Commenced in January 2007
Frequency: Monthly
Edition: International
Paper Count: 32146
Numerical Study on CO2 Pollution in an Ignition Chamber by Oxygen Enrichment

Authors: Zohreh Orshesh


In this study, a 3D combustion chamber was simulated using FLUENT 6.32. Aims to obtain accurate information about the profile of the combustion in the furnace and also check the effect of oxygen enrichment on the combustion process. Oxygen enrichment is an effective way to reduce combustion pollutant. The flow rate of air to fuel ratio is varied as 1.3, 3.2 and 5.1 and the oxygen enriched flow rates are 28, 54 and 68 lit/min. Combustion simulations typically involve the solution of the turbulent flows with heat transfer, species transport and chemical reactions. It is common to use the Reynolds-averaged form of the governing equation in conjunction with a suitable turbulence model. The 3D Reynolds Averaged Navier Stokes (RANS) equations with standard k-ε turbulence model are solved together by Fluent 6.3 software. First order upwind scheme is used to model governing equations and the SIMPLE algorithm is used as pressure velocity coupling. Species mass fractions at the wall are assumed to have zero normal gradients.Results show that minimum mole fraction of CO2 happens when the flow rate ratio of air to fuel is 5.1. Additionally, in a fixed oxygen enrichment condition, increasing the air to fuel ratio will increase the temperature peak. As a result, oxygen-enrichment can reduce the CO2 emission at this kind of furnace in high air to fuel rates.

Keywords: Combustion chamber, Oxygen enrichment, Reynolds Averaged Navier- Stokes, CO2 emission

Digital Object Identifier (DOI):

Procedia APA BibTeX Chicago EndNote Harvard JSON MLA RIS XML ISO 690 PDF Downloads 1412


[1] Y. Khazraii, K. Daneshvar, H. PoorkhademNamin, "Numerical Simulation on Nox Emission in Liquid Fuel Spray Flames," Journal of Modeling and Optimization, International, Vol. 1, No. 4, October 2011.
[2] Energy Center of Wisconsin, "Oxygen-Enriched Combustion Technologies," fact sheet, 0300/7307, Publication number 1-426, 2000.
[3] Industrial Technologies Program Energy Efficiency and Renewable Energy U.S.," Energy Tips - Process Heating," Department of Energy Washington, DC 20585-0121, Tip Sheet #3, September 2005.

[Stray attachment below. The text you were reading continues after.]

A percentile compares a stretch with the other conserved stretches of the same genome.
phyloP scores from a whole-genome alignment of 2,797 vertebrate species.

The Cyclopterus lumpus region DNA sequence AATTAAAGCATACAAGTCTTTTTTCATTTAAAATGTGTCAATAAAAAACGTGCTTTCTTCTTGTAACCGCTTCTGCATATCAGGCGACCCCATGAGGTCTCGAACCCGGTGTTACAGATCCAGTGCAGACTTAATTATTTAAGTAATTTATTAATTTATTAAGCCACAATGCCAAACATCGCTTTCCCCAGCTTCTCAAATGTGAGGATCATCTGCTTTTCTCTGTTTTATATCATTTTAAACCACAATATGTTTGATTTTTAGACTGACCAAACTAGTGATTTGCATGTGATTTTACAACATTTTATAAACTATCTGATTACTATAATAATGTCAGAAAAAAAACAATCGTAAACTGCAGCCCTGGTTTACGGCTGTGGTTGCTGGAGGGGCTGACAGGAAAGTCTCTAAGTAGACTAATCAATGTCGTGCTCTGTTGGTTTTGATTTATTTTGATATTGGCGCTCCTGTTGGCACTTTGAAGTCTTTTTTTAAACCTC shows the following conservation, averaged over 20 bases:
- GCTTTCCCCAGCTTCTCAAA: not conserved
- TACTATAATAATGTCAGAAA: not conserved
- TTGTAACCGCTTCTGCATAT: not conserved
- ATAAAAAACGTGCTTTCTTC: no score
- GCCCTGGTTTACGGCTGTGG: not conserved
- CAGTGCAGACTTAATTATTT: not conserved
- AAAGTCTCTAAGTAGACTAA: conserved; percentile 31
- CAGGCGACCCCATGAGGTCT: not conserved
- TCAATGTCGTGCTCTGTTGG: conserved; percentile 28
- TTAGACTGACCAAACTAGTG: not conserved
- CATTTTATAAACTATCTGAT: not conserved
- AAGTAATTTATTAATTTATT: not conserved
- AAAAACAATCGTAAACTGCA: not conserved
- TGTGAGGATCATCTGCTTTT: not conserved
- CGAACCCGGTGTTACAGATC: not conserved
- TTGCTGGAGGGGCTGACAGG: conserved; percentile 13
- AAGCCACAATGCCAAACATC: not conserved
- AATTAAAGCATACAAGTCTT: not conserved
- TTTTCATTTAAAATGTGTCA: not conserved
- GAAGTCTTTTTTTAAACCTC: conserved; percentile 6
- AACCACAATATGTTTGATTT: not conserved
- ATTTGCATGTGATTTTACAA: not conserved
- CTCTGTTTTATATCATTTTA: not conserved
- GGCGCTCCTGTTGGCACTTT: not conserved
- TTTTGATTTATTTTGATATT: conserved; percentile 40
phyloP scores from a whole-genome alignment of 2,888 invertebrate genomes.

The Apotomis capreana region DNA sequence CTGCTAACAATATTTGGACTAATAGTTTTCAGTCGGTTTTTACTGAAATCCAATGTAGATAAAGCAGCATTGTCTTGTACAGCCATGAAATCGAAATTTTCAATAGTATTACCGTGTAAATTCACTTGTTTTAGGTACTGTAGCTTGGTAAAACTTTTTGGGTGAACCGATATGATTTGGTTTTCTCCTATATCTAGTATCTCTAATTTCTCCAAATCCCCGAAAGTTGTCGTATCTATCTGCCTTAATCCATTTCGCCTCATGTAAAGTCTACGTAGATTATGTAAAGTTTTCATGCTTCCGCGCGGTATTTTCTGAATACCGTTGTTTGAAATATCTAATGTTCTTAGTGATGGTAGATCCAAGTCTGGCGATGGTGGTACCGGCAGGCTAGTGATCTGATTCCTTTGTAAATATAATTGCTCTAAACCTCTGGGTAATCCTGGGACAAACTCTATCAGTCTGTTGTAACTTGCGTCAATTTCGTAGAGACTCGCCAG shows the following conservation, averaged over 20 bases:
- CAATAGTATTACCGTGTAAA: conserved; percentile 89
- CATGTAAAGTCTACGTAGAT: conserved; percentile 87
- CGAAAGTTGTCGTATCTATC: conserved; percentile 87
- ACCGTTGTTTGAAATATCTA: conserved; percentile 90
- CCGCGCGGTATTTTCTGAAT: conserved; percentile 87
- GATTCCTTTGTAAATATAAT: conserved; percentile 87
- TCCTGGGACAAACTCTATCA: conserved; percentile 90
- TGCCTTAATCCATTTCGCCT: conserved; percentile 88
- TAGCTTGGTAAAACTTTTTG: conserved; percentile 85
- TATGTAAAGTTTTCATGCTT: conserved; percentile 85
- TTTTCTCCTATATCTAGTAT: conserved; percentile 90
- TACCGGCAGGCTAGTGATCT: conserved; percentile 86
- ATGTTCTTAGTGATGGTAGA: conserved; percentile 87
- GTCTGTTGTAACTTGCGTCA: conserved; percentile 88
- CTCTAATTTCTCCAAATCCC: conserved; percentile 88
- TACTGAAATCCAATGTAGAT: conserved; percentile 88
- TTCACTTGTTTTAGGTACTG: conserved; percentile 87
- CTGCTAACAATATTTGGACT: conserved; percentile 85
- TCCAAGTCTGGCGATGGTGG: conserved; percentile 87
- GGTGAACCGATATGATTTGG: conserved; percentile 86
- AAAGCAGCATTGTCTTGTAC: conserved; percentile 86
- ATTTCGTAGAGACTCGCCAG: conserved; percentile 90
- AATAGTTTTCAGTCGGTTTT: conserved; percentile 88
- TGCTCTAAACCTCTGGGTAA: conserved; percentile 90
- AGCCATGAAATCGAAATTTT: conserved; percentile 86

[4] A. Frassoldati, S. Firgerio, E. Colombo, F. Inzoli and T. Faravelli, "Determination of Nox Emissions from Strong Swirling Confined Flames with an Integrated Cfd-Based Procedure," Chem. Eng. Sci., Vol. 60. No. 11, 2851-2869, June 2005.
[5] Hamzeh Jafar Karimi, Mohammad Hassan Saidi, "Heat Transfer and Energy Analysis of a Pusher Type Reheating Furnace Using Oxygen Enhanced Air for Combustion," Journal of Iron and Steel Research, International, Vol. 17, Issue 4, April 2010, Pages 12-17.
[6] S.S. Daood, W. Nimmo, P. Edge, B.M. Gibbs, "Deep-staged oxygen enriched combustion of coal," Fuel, Available online 17 February 2011.
[7] L. Álvarez, M. Gharebaghi, J.M. Jones, M. Pourkashanian, A. Williams, J. Riaza, C. Pevida, J.J. Pis, F. Rubiera, " numerical investigation of NO emission from an entrained flow reactor under oxy-coal conditions, "Fuel Processing Technology, Volume 93, Issue 1, January 2012, Pages 53-64.
[8] Fluent Inc., Fluent 6.3 User's Guide, 2007.
[9] B.E. Launder and D.B. Spalding, "The Numerical Computation Of Turbulent Flows," Comp. Meth. Appl. Mech. Eng., Vol. 3, No. 2, 269- 289, March 1974.
[10] D.L. Baulch, D.D. Drysdall and D.G. Horne, "Evaluated Kinetic Data For High Temperature Reactions," Butterworth, 1973.
[11] M. Darbandi, A. Banaeizadeh and G. E. Schneider, "Implicit Finite Volume Method to Simulate Reacting Flow" 43rd AIAA Aerospace Sciences Meeting and Exhibit, Reno, Nevada, 10-13 Jan, 2005.
[12] Elkaim, D., Reggio, M., and Camarero, R., "Control Volume Finite- Element Solution of A Confined Turbulent Diffusion Flame," Numerical Heat Transfer, Vol. 23, 1993, pp.259-279.
[13] Smoot, J.L, and Lewis, H.M., "Turbulent Gaseous Combustion: Part 1, Local Species Concentration Measurements," Combustion and Flame, Vol. 42, 1981, pp.183-196.